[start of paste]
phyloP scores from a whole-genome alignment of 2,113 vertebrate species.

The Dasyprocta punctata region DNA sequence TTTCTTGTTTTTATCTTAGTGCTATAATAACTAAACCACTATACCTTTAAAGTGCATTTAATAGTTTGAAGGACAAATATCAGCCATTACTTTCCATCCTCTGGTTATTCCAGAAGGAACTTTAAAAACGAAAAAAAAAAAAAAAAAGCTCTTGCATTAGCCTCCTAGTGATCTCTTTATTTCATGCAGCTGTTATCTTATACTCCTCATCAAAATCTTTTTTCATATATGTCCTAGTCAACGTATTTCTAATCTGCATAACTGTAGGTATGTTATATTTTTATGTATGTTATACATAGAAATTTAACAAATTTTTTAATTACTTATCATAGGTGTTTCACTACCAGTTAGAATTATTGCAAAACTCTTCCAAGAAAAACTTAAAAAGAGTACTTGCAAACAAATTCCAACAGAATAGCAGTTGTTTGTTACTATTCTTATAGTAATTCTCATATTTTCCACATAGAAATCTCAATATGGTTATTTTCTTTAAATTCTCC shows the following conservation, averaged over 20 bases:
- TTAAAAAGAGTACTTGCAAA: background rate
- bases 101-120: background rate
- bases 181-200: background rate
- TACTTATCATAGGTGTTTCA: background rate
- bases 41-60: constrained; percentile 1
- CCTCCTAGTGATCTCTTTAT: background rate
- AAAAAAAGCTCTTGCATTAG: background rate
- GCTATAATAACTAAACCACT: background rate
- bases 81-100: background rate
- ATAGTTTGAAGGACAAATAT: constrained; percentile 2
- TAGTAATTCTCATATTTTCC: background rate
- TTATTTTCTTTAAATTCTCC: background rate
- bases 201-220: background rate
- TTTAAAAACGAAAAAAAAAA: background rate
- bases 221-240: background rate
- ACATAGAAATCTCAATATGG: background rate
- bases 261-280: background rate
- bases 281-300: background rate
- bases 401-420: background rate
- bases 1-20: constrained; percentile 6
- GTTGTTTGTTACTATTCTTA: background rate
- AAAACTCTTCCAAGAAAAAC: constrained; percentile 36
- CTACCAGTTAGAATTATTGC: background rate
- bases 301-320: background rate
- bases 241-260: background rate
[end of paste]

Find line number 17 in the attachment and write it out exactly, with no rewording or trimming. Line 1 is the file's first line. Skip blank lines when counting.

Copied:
- bases 221-240: background rate